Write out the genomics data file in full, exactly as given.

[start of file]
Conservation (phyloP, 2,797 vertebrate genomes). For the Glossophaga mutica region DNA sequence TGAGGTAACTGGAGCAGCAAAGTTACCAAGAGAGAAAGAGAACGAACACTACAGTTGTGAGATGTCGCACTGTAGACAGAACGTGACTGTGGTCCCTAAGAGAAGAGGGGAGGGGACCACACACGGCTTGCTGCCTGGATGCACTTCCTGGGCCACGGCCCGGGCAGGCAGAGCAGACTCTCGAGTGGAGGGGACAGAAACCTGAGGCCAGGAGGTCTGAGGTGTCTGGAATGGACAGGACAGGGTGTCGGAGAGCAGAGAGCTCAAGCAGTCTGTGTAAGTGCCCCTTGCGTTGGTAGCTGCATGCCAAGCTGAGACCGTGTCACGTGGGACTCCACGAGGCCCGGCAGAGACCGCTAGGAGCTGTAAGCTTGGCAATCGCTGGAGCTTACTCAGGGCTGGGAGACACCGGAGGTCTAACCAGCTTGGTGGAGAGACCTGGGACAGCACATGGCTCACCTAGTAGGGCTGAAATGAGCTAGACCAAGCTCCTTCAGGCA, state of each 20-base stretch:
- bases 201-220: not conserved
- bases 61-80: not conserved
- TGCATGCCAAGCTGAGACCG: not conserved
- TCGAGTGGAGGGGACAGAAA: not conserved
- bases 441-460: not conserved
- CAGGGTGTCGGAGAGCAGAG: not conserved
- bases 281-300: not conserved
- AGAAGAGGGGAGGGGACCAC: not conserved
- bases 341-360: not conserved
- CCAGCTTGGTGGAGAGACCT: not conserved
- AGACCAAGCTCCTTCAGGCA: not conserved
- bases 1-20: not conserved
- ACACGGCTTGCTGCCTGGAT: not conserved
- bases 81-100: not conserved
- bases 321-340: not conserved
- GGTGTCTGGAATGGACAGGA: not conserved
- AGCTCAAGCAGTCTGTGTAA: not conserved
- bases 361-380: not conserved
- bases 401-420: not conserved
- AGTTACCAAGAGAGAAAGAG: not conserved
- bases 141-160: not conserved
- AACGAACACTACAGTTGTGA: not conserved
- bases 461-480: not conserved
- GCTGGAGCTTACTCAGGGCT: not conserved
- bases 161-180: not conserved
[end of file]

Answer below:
Conservation (phyloP, 2,797 vertebrate genomes). For the Glossophaga mutica region DNA sequence TGAGGTAACTGGAGCAGCAAAGTTACCAAGAGAGAAAGAGAACGAACACTACAGTTGTGAGATGTCGCACTGTAGACAGAACGTGACTGTGGTCCCTAAGAGAAGAGGGGAGGGGACCACACACGGCTTGCTGCCTGGATGCACTTCCTGGGCCACGGCCCGGGCAGGCAGAGCAGACTCTCGAGTGGAGGGGACAGAAACCTGAGGCCAGGAGGTCTGAGGTGTCTGGAATGGACAGGACAGGGTGTCGGAGAGCAGAGAGCTCAAGCAGTCTGTGTAAGTGCCCCTTGCGTTGGTAGCTGCATGCCAAGCTGAGACCGTGTCACGTGGGACTCCACGAGGCCCGGCAGAGACCGCTAGGAGCTGTAAGCTTGGCAATCGCTGGAGCTTACTCAGGGCTGGGAGACACCGGAGGTCTAACCAGCTTGGTGGAGAGACCTGGGACAGCACATGGCTCACCTAGTAGGGCTGAAATGAGCTAGACCAAGCTCCTTCAGGCA, state of each 20-base stretch:
- bases 201-220: not conserved
- bases 61-80: not conserved
- TGCATGCCAAGCTGAGACCG: not conserved
- TCGAGTGGAGGGGACAGAAA: not conserved
- bases 441-460: not conserved
- CAGGGTGTCGGAGAGCAGAG: not conserved
- bases 281-300: not conserved
- AGAAGAGGGGAGGGGACCAC: not conserved
- bases 341-360: not conserved
- CCAGCTTGGTGGAGAGACCT: not conserved
- AGACCAAGCTCCTTCAGGCA: not conserved
- bases 1-20: not conserved
- ACACGGCTTGCTGCCTGGAT: not conserved
- bases 81-100: not conserved
- bases 321-340: not conserved
- GGTGTCTGGAATGGACAGGA: not conserved
- AGCTCAAGCAGTCTGTGTAA: not conserved
- bases 361-380: not conserved
- bases 401-420: not conserved
- AGTTACCAAGAGAGAAAGAG: not conserved
- bases 141-160: not conserved
- AACGAACACTACAGTTGTGA: not conserved
- bases 461-480: not conserved
- GCTGGAGCTTACTCAGGGCT: not conserved
- bases 161-180: not conserved